Nursing student balances sports and studies at QU

A picture of Timothy Legemet in scrubs

Very few people at Quincy University can say they are an international student-athlete who is a male nursing major. Having to balance a year round sport and nursing classes while being apart from family is an everyday occurrence for Timothy Legemet

“Tuesday I have to get up around six in the morning. Then I have to go to the hospital for a lab, which is like a four hour class. After that I come back, take some lunch, then get ready for another class from 2:30-4:30pm. After I get done I have to go back and get to practice. Practice gets done around 6:30 to 7:00pm. Then I come home, make dinner and take a shower. Then I will do the reviews that I need to do, before going off to bed,” Legemet said. 

Legemet is a middle-distance runner on the track team at QU. He is originally from Kenya and transferred to QU to be allowed to major in nursing.

“I did not expect him to be a nursing major, I was expecting like maybe a business student or something. But to see that he is actually a nursing major and doing all of that work and stuff with track, it’s really impressive,” Nile Mclymont, a fellow teammate, said.

It is common practice in track and field to not allow runners to take on a nursing major. So track athletes who are nursing majors are pretty rare, especially those who compete in cross country and track season. Nursing is considered to be a major that takes up too much of an athlete’s schedule. 

“So you might have one homework, but how to do it really takes a lot of time. So for example on Mondays you have to prepare for clinicals. Preparing for that clinical can take you four to six hours to finish it. That is the assignment you have to finish before tomorrow morning, which is when you start the clinical. After clinical you have another homework, post-clinical. It’s more writing, just describing how you cared for your patient and everything. You also need to read, so nursing is all about reading and that reading is too much,” Legemet said.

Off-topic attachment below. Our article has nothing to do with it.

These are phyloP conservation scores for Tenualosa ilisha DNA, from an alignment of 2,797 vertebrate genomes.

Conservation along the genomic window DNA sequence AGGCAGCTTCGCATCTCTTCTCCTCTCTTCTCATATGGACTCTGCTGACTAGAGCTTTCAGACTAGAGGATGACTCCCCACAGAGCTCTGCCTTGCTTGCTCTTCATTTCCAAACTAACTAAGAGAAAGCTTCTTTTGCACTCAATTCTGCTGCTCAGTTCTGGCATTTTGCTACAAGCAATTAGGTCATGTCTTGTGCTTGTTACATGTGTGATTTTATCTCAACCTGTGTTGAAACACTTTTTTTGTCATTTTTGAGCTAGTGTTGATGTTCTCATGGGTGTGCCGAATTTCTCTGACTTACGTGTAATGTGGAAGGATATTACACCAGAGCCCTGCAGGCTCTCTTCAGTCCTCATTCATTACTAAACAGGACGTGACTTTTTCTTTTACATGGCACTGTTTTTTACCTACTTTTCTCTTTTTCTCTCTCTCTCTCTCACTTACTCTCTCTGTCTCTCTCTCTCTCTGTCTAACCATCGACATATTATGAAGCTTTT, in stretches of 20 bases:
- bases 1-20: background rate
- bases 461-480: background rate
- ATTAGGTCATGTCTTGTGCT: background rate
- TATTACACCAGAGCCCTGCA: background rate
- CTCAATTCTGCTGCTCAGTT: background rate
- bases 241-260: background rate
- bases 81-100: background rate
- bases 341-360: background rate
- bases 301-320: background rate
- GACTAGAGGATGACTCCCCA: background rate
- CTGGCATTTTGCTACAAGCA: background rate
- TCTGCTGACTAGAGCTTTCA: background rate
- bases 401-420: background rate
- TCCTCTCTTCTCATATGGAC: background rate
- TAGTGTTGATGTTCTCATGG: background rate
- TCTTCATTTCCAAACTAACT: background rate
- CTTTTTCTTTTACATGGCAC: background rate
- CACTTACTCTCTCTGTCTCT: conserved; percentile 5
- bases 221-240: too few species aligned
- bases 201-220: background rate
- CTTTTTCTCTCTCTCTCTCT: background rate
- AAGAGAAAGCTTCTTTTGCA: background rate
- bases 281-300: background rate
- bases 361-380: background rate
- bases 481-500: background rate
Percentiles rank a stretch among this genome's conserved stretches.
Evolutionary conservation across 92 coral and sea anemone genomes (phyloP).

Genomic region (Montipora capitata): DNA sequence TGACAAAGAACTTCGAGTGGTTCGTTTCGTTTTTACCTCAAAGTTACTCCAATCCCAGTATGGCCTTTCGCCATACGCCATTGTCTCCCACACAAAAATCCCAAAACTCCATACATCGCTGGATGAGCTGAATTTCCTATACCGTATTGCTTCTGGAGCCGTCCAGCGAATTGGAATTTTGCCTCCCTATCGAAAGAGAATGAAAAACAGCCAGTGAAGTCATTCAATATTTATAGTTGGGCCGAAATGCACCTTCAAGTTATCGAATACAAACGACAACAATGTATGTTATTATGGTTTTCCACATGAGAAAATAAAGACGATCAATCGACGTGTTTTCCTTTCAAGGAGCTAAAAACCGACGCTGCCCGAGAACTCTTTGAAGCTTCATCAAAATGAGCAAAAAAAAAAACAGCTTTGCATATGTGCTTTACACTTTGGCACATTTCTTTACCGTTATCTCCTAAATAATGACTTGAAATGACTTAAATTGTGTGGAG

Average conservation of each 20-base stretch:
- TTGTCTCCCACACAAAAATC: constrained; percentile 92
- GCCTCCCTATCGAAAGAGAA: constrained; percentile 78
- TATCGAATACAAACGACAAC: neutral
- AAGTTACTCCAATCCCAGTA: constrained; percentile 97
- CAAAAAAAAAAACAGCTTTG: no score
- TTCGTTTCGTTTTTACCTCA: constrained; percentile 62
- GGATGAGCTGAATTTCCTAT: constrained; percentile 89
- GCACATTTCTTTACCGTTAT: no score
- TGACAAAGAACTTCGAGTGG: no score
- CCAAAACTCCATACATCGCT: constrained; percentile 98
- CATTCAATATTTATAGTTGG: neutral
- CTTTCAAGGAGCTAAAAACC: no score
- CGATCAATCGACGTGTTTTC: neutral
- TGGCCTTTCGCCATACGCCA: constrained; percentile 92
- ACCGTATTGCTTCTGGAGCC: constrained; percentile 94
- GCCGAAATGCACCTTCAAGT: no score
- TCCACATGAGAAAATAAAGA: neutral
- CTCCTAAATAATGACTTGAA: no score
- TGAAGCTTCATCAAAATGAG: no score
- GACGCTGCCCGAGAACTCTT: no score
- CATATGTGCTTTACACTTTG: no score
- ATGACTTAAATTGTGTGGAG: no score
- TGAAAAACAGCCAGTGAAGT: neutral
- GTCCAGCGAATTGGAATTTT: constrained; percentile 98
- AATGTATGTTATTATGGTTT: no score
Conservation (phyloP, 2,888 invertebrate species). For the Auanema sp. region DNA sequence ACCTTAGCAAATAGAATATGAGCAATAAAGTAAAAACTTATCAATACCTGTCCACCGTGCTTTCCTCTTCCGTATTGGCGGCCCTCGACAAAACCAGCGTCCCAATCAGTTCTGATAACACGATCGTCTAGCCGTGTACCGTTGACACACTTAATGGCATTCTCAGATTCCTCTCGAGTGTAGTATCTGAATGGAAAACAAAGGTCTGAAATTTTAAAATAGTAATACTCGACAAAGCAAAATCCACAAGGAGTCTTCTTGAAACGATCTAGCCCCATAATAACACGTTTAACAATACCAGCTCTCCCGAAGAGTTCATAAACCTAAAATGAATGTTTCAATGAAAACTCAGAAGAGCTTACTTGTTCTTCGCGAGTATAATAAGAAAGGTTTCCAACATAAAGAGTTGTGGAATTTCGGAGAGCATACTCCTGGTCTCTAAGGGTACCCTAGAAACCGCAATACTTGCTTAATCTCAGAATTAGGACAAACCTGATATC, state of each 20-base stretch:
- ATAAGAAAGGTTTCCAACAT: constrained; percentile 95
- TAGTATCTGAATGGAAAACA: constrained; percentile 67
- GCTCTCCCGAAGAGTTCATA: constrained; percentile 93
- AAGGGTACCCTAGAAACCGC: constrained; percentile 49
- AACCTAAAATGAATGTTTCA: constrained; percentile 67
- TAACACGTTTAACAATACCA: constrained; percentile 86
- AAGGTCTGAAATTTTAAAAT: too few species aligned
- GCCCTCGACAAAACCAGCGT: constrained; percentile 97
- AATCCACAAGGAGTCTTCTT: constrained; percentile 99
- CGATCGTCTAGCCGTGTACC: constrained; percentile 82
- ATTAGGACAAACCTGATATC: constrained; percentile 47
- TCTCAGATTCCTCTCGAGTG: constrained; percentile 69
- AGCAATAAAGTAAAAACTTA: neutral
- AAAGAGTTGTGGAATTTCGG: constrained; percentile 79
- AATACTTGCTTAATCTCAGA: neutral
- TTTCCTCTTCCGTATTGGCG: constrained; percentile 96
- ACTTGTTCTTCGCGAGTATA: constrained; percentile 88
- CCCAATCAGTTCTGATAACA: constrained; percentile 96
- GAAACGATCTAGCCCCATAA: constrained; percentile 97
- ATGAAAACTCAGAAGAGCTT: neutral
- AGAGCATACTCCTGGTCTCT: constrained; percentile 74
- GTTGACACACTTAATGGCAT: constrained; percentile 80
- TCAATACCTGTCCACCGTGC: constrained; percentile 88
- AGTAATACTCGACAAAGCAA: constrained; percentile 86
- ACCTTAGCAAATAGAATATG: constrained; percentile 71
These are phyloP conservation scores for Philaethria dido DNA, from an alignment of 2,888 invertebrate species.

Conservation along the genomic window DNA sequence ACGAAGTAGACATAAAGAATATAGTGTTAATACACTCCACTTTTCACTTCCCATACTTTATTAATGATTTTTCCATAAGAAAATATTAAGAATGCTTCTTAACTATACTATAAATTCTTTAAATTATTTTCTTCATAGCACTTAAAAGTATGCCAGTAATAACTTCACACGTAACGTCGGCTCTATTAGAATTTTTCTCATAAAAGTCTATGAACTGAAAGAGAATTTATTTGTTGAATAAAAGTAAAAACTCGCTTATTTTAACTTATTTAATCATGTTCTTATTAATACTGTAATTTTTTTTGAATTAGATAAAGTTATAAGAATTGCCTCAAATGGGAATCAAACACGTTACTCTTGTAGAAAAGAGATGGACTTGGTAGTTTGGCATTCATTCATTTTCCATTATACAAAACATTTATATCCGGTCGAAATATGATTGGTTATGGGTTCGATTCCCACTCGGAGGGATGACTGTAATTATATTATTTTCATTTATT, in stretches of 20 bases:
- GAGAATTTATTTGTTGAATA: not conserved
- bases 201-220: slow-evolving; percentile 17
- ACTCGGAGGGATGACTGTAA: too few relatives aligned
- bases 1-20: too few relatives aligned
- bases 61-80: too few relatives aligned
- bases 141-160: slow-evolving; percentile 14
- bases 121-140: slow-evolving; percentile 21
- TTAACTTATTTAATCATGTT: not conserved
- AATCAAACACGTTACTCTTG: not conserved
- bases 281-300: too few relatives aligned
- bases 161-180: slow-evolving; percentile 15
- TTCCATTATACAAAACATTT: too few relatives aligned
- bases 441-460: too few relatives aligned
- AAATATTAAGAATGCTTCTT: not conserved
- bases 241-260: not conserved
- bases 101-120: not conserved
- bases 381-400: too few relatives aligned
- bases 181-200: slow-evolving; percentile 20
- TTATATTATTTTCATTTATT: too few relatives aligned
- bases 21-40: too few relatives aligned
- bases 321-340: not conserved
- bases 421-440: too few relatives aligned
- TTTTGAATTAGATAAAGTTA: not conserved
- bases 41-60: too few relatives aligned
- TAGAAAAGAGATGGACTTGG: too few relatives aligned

The sheer amount of work behind passing nursing classes is what often makes coaches tell athletes to pick another major. Especially as track meets may make the student-athlete miss their clinicals.

At QU it is even more difficult because the nursing major is not through the university. The majority of the core courses and clinicals are through Blessing-Rieman School College of Nursing and Health Sciences.

“When I first met Tim I think my first reaction about him was that I could tell he was a really good distance runner. When he said nursing I thought that was really cool because there are not a lot of male nurses. I think his schedule is very stressful because the nursing schedule is enough on its own, then the cross country and track schedule. I know his schedule is constantly busy, but he still puts in an equal amount of energy into each thing that he does,” Athena Lesiotis, a middle distance teammate, said. 

Legemet hopes to either stay in the U.S. or potentially take his knowledge back home to Kenya. As someone who was originally told by his former coach to switch majors, Legemet wishes other athletes would have the opportunity to join the medical field.

“I’m not gonna lie, I’ve got to say that sometimes you admit, oh my goodness is this really the decision that I made? But what really drives nursing students is passion. If you are really passionate about it, I think nursing is easy. It gets to a point you get where you want to give up, it’s hard, but when you have passion you get the determination to finish,” Legemet said.

Nursing, although a major available through Quincy University, is not a major that can be fully paid through school academic or athletic scholarships. Students, like Legemet, had to apply for scholarships through Blessing in order to receive financial aid.

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